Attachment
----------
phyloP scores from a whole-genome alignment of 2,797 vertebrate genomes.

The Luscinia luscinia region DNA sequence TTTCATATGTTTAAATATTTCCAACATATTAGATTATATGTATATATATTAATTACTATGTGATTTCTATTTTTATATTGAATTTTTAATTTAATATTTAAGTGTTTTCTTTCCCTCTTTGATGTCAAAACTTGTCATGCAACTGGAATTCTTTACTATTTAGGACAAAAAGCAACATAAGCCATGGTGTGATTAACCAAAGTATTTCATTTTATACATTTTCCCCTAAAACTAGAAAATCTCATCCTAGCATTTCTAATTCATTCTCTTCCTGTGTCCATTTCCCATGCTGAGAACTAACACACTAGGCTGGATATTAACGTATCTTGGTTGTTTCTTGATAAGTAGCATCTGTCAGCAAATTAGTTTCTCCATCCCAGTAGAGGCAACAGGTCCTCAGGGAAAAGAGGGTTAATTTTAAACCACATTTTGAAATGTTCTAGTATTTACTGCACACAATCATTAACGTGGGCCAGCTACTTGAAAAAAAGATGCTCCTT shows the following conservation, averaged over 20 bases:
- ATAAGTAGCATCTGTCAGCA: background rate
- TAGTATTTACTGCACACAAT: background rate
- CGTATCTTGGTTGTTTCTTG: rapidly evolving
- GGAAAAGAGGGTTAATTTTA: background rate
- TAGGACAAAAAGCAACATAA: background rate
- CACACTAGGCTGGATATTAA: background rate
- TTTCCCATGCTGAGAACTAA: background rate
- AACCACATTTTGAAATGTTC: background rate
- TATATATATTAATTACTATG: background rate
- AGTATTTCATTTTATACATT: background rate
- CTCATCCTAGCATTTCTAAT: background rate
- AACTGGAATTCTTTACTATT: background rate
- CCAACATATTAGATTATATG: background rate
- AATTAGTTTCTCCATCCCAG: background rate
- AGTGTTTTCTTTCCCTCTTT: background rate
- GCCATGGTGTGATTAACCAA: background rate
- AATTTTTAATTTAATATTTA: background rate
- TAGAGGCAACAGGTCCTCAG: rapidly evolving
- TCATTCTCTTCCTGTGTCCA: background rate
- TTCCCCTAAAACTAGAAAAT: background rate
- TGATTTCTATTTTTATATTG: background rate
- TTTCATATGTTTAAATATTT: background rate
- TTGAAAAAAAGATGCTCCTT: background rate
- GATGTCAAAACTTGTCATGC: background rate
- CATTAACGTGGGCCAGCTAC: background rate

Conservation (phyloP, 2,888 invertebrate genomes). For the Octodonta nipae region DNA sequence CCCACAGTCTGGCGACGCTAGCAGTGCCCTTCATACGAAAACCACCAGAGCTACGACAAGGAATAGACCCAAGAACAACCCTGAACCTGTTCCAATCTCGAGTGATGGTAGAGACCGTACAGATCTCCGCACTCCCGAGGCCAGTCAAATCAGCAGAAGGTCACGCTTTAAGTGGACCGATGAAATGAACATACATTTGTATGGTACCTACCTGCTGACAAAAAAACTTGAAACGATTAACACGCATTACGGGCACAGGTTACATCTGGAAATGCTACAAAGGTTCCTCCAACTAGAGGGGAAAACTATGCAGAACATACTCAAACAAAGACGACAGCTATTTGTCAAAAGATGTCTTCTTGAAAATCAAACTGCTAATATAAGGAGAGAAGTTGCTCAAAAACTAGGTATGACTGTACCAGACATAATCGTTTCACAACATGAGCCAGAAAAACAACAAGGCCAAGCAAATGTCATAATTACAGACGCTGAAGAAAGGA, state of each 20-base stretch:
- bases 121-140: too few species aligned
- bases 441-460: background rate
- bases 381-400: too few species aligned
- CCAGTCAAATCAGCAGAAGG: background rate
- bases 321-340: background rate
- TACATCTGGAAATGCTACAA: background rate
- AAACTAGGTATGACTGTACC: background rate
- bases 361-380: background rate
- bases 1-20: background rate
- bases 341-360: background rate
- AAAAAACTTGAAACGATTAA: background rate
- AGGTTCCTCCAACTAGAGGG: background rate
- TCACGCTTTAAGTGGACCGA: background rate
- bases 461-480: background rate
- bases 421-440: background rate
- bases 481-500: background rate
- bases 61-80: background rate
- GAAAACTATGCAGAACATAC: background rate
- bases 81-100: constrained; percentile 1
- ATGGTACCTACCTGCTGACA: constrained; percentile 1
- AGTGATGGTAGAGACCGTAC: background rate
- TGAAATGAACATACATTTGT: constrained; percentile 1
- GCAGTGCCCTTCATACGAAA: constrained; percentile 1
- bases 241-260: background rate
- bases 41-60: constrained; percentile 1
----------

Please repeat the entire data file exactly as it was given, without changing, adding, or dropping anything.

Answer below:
phyloP scores from a whole-genome alignment of 2,797 vertebrate genomes.

The Luscinia luscinia region DNA sequence TTTCATATGTTTAAATATTTCCAACATATTAGATTATATGTATATATATTAATTACTATGTGATTTCTATTTTTATATTGAATTTTTAATTTAATATTTAAGTGTTTTCTTTCCCTCTTTGATGTCAAAACTTGTCATGCAACTGGAATTCTTTACTATTTAGGACAAAAAGCAACATAAGCCATGGTGTGATTAACCAAAGTATTTCATTTTATACATTTTCCCCTAAAACTAGAAAATCTCATCCTAGCATTTCTAATTCATTCTCTTCCTGTGTCCATTTCCCATGCTGAGAACTAACACACTAGGCTGGATATTAACGTATCTTGGTTGTTTCTTGATAAGTAGCATCTGTCAGCAAATTAGTTTCTCCATCCCAGTAGAGGCAACAGGTCCTCAGGGAAAAGAGGGTTAATTTTAAACCACATTTTGAAATGTTCTAGTATTTACTGCACACAATCATTAACGTGGGCCAGCTACTTGAAAAAAAGATGCTCCTT shows the following conservation, averaged over 20 bases:
- ATAAGTAGCATCTGTCAGCA: background rate
- TAGTATTTACTGCACACAAT: background rate
- CGTATCTTGGTTGTTTCTTG: rapidly evolving
- GGAAAAGAGGGTTAATTTTA: background rate
- TAGGACAAAAAGCAACATAA: background rate
- CACACTAGGCTGGATATTAA: background rate
- TTTCCCATGCTGAGAACTAA: background rate
- AACCACATTTTGAAATGTTC: background rate
- TATATATATTAATTACTATG: background rate
- AGTATTTCATTTTATACATT: background rate
- CTCATCCTAGCATTTCTAAT: background rate
- AACTGGAATTCTTTACTATT: background rate
- CCAACATATTAGATTATATG: background rate
- AATTAGTTTCTCCATCCCAG: background rate
- AGTGTTTTCTTTCCCTCTTT: background rate
- GCCATGGTGTGATTAACCAA: background rate
- AATTTTTAATTTAATATTTA: background rate
- TAGAGGCAACAGGTCCTCAG: rapidly evolving
- TCATTCTCTTCCTGTGTCCA: background rate
- TTCCCCTAAAACTAGAAAAT: background rate
- TGATTTCTATTTTTATATTG: background rate
- TTTCATATGTTTAAATATTT: background rate
- TTGAAAAAAAGATGCTCCTT: background rate
- GATGTCAAAACTTGTCATGC: background rate
- CATTAACGTGGGCCAGCTAC: background rate

Conservation (phyloP, 2,888 invertebrate genomes). For the Octodonta nipae region DNA sequence CCCACAGTCTGGCGACGCTAGCAGTGCCCTTCATACGAAAACCACCAGAGCTACGACAAGGAATAGACCCAAGAACAACCCTGAACCTGTTCCAATCTCGAGTGATGGTAGAGACCGTACAGATCTCCGCACTCCCGAGGCCAGTCAAATCAGCAGAAGGTCACGCTTTAAGTGGACCGATGAAATGAACATACATTTGTATGGTACCTACCTGCTGACAAAAAAACTTGAAACGATTAACACGCATTACGGGCACAGGTTACATCTGGAAATGCTACAAAGGTTCCTCCAACTAGAGGGGAAAACTATGCAGAACATACTCAAACAAAGACGACAGCTATTTGTCAAAAGATGTCTTCTTGAAAATCAAACTGCTAATATAAGGAGAGAAGTTGCTCAAAAACTAGGTATGACTGTACCAGACATAATCGTTTCACAACATGAGCCAGAAAAACAACAAGGCCAAGCAAATGTCATAATTACAGACGCTGAAGAAAGGA, state of each 20-base stretch:
- bases 121-140: too few species aligned
- bases 441-460: background rate
- bases 381-400: too few species aligned
- CCAGTCAAATCAGCAGAAGG: background rate
- bases 321-340: background rate
- TACATCTGGAAATGCTACAA: background rate
- AAACTAGGTATGACTGTACC: background rate
- bases 361-380: background rate
- bases 1-20: background rate
- bases 341-360: background rate
- AAAAAACTTGAAACGATTAA: background rate
- AGGTTCCTCCAACTAGAGGG: background rate
- TCACGCTTTAAGTGGACCGA: background rate
- bases 461-480: background rate
- bases 421-440: background rate
- bases 481-500: background rate
- bases 61-80: background rate
- GAAAACTATGCAGAACATAC: background rate
- bases 81-100: constrained; percentile 1
- ATGGTACCTACCTGCTGACA: constrained; percentile 1
- AGTGATGGTAGAGACCGTAC: background rate
- TGAAATGAACATACATTTGT: constrained; percentile 1
- GCAGTGCCCTTCATACGAAA: constrained; percentile 1
- bases 241-260: background rate
- bases 41-60: constrained; percentile 1